rains wall

Greenville’s Rains Wall, pictured playing in the Ryman Auditorium in July 2020, will be playing with Sidewalk Prophets on Aug. 29 at Unity Church.

No prophet is accepted in his hometown? While conventional wisdom, surely Sidewalk Prophets are an exception.

Excitement is building for the appearance of the contemporary Christian music band from Nashville, Tennessee, in Greenville on Aug. 29. Greenville native and drummer Rains Wall will be there — with cymbals on.

Wall is a product of Pitt County schools, from Elmhurst to EB Aycock to J.H. Rose, then graduating with a music education degree from East Carolina University in 2014.

“My parents signed me up for orchestra in the fourth grade,” Wall said. “I had no idea what I was getting into, but I ended up playing the violin all the way through my sophomore year at Rose. When I was at Rose, I found my passion for playing the drums and switched over my junior year and never looked back!”

His conversion (from violinist to percussion, that is) was gradual. He explains that when he was in orchestra at Rose, a full drum kit would be brought in occasionally to accompany the ensemble for a piece of music.

“I clearly remember one year we were playing a Christmas concert and we played a medley of Christmas songs similar to Jingle Bell Rock,” Wall said. “We brought in a drum set player and he was making the song groove and sound amazing. At that point, I made up in my mind that drums and percussion were what I needed to be doing!”

Bill Jones, Wall’s best friend’s dad, gave him his first drum lesson. “He’s an amazing drummer and I wouldn’t even have started playing drums if it weren’t for him sharing his passion with me,” Wall said. “Because of him, I love the drummer for The Police, Stewart Copeland.”

After his first lesson, he talked to Russell Knight, who was band director at J.H. Rose at the time. “He agreed to help me switch from violin to percussion and really pushed me to be the best musician I could be,” he said. “Will Kitchin, a phenomenal drummer and still my favorite drummer, also was a drum teacher of mine and helped me learn and further my skills.”

This eventually led to him majoring in music education at ECU and studying with Jon Wacker. “Dr. Wacker ended up being a huge influence in my life and helped me hone in on my percussion skills and really become who I am today.”


Wall’s parents, David and Ann Wall, still live in Greenville, and their son is quick to express his appreciation for the nurturing they provided.

“I honestly owe so much to them. They were at every concert or random band event that I’ve ever done! Having parents that supported my passion really is the thing that I’m most thankful for,” he said. “I know not a lot of parents would support that because there aren’t too many full time music jobs out there. I’m very thankful for their belief in me and how much they helped me grow in my craft.”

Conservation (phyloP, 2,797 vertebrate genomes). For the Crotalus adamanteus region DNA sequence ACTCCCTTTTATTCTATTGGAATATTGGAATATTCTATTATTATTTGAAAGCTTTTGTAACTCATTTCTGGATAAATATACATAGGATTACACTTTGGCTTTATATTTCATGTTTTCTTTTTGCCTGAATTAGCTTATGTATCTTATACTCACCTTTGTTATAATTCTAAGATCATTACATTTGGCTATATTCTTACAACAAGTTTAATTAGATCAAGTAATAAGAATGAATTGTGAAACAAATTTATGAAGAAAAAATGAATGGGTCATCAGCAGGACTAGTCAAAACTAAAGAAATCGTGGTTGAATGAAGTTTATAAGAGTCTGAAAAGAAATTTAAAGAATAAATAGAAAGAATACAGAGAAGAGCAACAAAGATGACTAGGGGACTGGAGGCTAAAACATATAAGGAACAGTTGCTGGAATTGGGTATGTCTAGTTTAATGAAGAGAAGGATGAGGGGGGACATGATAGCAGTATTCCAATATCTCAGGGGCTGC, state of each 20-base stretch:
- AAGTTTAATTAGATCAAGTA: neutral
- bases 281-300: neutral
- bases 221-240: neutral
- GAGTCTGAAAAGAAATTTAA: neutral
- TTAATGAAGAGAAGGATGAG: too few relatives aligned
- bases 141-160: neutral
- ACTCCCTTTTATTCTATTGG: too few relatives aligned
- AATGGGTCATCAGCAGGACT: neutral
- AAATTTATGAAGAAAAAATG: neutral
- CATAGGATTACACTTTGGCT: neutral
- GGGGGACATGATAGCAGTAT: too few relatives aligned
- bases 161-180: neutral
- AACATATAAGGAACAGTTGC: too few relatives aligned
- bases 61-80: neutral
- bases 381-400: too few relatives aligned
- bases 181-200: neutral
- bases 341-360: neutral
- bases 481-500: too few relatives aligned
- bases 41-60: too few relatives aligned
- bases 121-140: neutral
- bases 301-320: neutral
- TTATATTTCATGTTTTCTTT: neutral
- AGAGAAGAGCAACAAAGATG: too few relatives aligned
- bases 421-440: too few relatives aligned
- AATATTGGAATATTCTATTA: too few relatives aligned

While in Greenville, Wall played in local church praise bands. “Jason Ebeling from Discovery church at the time helped with getting me my first drum set when I was in high school. Also Joe Cox was super helpful with getting me lessons when I started playing at St. James. Thankful that they both believed in me and invested into me at a young age,” Wall said.

As well as playing at local youth groups, Wall also played at Covenant church. “In college, I played with David Dixon who is now located out of Wilmington, and we played all over eastern North Carolina. I also played with a Christian band based out of Raleigh called Awake the Fire.”

Wall has been touring for over eight years with multiple bands.

“If it were only about the travel, I would’ve stopped a long time ago. The touring life, living on a bus is not for the faint of heart,” he said. “I came to a moment in my life where I really just wanted to be able to play music and travel for the right reasons. If God gave me this gift, I really just want to use it for Him and to help further the gospel.”

Wall offers remote lessons with students all over the country.

“I love teaching!” he said. “The biggest piece of advice that I’d give would be to simply take every opportunity and be the best you can be in that opportunity. As cliché as that sounds, it has been the single biggest thing that I’ve lived by in my career and it really has served me well. It’s not all about trying to climb the ladder and meet the right person. It’s all about stewarding what you’ve been given and doing it as well as you can. I truly believe that the right doors will open for anyone who puts in the work and stewards what they have well, for the right reasons.”

Donna Davis works for Pitt County government, supporting technology. She has called eastern North Carolina home nearly all her life. She enjoys jamming with local musicians, running and writing. Contact her at donnadavisdavis@gmail.com.